Deferred Enforced Departure can be complicated to understand. Our immigration attorneys are waiting to answer any questions you may have.

Deferred Enforced Departure (DED) is a type of coverage permitted to certain immigrants, of whom will not be subjected to removal or deportation from the United States. DED is executed under the discretion of the President of the United States as part of his power to conduct matters related to foreign relations. Deferred Enforced Departure is not a specific immigration status, and as such, it is often designated to be effective for only a certain amount of time.

Is DED an option for you?

The eligibility requirements for DED are predicated upon terms that are established by the President in an official directive. This presidential directive can also be supplemented with the reigning requirements that have already been established by the U.S. Department of Homeland Security. For specific information about your eligibility for DED, the U.S. Citizenship and Immigration Services website can be accessed. On the USCIS site, more information is provided about specific countries covered under DED. To access this information,click here. You can also speak with a New York immigration attorney at our office for additional information and interpretation.

Working in the U.S. Under DED

Work authorization is sometimes allotted to immigrations who are eligible to benefit from DED. If work authorization has been included as a benefit of your country, a work authorization filing Form I-765 must be requested and completed accordingly. At this time, it might also be necessary for the Department of Homeland Security to issue an automatic extension of your Employment Authorization Document (EAD) in order to ensure that it does not expire as you fulfill the work benefits provided to you as a DED beneficiary.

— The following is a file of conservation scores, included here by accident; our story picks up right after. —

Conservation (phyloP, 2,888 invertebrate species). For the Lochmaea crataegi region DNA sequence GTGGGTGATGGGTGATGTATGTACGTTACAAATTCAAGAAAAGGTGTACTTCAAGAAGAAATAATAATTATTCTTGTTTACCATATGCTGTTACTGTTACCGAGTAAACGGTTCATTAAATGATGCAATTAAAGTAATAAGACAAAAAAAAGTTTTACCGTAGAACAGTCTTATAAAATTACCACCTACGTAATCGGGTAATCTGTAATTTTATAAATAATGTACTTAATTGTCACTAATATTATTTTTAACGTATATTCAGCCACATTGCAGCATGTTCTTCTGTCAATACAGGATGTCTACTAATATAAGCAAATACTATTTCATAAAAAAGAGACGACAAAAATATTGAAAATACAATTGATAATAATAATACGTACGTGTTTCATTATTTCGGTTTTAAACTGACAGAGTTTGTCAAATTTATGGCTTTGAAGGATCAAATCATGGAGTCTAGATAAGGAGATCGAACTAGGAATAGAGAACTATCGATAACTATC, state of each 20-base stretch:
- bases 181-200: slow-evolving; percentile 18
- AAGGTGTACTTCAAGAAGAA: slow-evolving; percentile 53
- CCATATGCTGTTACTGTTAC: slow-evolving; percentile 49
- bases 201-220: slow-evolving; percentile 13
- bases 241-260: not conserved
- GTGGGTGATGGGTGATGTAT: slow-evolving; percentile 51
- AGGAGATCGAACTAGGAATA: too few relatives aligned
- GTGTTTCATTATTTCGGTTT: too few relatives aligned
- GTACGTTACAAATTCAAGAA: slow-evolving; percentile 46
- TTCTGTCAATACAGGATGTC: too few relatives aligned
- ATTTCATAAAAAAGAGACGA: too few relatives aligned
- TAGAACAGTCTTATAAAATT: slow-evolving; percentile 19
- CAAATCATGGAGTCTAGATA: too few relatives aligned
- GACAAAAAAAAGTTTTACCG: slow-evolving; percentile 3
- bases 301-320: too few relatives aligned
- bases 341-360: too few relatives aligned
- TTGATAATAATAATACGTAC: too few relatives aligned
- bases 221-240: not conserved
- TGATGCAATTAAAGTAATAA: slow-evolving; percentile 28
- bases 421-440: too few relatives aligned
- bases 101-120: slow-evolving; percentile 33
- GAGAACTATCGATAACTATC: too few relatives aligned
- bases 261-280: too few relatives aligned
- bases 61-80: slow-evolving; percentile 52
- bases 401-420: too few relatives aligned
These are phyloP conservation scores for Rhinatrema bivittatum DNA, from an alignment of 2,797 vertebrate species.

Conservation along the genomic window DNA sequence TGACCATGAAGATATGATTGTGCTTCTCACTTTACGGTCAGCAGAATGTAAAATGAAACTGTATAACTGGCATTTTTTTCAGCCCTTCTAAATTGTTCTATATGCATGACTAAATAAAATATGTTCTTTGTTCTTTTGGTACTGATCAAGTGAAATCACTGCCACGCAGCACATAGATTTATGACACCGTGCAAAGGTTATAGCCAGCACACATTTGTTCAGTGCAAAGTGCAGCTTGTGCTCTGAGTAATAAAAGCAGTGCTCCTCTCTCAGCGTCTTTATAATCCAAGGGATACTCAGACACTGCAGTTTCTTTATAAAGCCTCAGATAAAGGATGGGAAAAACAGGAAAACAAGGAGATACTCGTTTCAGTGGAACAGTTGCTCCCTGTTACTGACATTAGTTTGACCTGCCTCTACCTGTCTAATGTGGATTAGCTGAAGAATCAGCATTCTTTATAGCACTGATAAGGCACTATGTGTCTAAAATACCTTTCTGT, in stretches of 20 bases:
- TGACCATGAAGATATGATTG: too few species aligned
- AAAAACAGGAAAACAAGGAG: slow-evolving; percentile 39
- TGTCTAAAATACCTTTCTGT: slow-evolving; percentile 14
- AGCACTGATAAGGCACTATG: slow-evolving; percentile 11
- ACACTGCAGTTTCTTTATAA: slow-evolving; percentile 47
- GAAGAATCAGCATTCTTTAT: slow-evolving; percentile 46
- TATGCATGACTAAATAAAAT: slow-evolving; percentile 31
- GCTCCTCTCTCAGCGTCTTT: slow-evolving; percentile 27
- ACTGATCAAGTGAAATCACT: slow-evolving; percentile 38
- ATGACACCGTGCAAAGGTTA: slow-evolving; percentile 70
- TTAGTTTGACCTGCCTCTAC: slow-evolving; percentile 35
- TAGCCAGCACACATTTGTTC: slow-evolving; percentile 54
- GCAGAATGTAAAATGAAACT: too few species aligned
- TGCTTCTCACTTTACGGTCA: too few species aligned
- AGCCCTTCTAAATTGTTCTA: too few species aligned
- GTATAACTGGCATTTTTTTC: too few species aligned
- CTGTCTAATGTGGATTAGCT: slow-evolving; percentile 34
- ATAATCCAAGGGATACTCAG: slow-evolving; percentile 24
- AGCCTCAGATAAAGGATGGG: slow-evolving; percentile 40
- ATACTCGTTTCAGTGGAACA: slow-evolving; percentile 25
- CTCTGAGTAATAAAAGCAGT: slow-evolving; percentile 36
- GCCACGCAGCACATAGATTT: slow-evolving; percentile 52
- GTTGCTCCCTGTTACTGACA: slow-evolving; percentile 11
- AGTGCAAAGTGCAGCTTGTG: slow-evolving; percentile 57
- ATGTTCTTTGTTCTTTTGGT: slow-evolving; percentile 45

Working in the U.S., or in New York specifically, as a beneficiary of DED requires that you provide your employer with a hard copy of the Federal Register notice along with your DED-related EAD that has already expired. The Federal Register notice will serve as substantial evidence of the extended validity of your EAD, thus allowing you and your employer to feel secure in the work being completed for his or her business. At Pozo Goldstein, LLP, we can further explain the details of this process to both DED immigrant employees as well as the employers for whom they are working. Call us today to schedule an appointment.

Work with a New York Immigration Lawyer

If you are currently residing in New York as an alien, we urge you to contact our office immediately. Combined, our professional team has more than 90 years of experience working in the field of immigration law. In fact, our team includes a former judge as well as former immigration prosecutors. Together, the efforts that we are committed to investing to the cases we represent in New York encompass a wealth of knowledge and a multitude of professional experiences that can be applied to understanding and handling your case.

Deferred Enforced Departure can be a complicated process to understand, especially if you are not familiar with immigration laws to the extent that a professional attorney would be. That being said, there is much benefit to be found in working with a legal team as you attempt to understand DED and your eligibility for the benefits that come along with it. Our immigration attorneys make themselves available 24/7 to provide you with the legal help you need, right when you need it. Don’t wait to contact Pozo Goldstein, LLP today to learn more about DED and your case.